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Title: S. Finnian of Clonard
Author: Hughes, Kathleen W.
Awarding Body: University of London
Current Institution: Royal Holloway, University of London
Date of Award: 1951
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Since the middle ages Irelaad has been described as insula sanctorum, and modern Irish scholership has taken a keen and devoted interest in hagiographical studies. The foundations were laid in the seventeenth century in those continental seminaries to which Catholics resorted after the subjection of Ireland to England, The Jesuit Father Henry Fitz Simon published the first Irish hagiological work in 1611 with his Catalogus praecipuorum sanctorum Hiberniae, and a few years later other members of his order began the great Bollandist undertaking which has included Irish saints in its examination. The greatest achievement of the century belongs however to the Irish Franciscans. Hugh Ward, superior of Louvain, successor to a family of professional historians, drew up a plan for a Thesaurus Antiquitatum Hibemicarum, though it was John Colgan who after Ward's death edited the work in a revised form. Letters were sent out all over Europe to those who might be able to contribute information, and the trained historian Michael O'Clery, with others, was ordered to transcribe ancient hagiographical manuscripts in Ireland.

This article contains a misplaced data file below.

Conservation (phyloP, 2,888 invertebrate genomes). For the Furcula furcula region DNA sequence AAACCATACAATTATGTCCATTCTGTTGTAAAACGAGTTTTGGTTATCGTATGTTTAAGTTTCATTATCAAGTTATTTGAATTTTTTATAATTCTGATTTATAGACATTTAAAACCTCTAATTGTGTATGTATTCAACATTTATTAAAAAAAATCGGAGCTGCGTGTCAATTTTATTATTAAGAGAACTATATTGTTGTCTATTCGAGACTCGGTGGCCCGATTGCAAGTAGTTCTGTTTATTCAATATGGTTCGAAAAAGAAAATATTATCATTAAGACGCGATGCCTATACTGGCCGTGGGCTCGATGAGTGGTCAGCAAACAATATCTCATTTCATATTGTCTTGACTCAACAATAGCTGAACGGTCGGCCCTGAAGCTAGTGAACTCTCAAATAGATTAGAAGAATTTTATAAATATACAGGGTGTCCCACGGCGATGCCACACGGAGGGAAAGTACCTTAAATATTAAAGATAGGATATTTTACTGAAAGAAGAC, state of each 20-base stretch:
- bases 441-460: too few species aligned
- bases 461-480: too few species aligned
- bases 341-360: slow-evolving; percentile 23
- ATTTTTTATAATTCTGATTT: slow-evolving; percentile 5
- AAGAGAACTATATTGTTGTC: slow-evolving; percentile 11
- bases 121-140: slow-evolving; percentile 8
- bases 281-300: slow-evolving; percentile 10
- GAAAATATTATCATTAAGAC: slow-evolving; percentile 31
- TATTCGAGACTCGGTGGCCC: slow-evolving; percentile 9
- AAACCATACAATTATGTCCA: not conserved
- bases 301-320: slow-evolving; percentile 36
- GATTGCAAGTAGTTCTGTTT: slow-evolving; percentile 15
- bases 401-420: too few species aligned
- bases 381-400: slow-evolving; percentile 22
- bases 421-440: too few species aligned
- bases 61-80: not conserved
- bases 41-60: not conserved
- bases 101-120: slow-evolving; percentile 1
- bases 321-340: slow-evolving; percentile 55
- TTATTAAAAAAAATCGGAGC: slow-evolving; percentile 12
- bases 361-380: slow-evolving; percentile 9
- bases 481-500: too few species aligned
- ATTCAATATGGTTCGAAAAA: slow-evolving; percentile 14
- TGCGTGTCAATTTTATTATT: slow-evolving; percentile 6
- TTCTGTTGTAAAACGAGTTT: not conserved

Supervisor: Not available Sponsor: Not available
Qualification Name: Thesis (Ph.D.) Qualification Level: Doctoral
EThOS ID:  DOI: Not available
Keywords: Religious History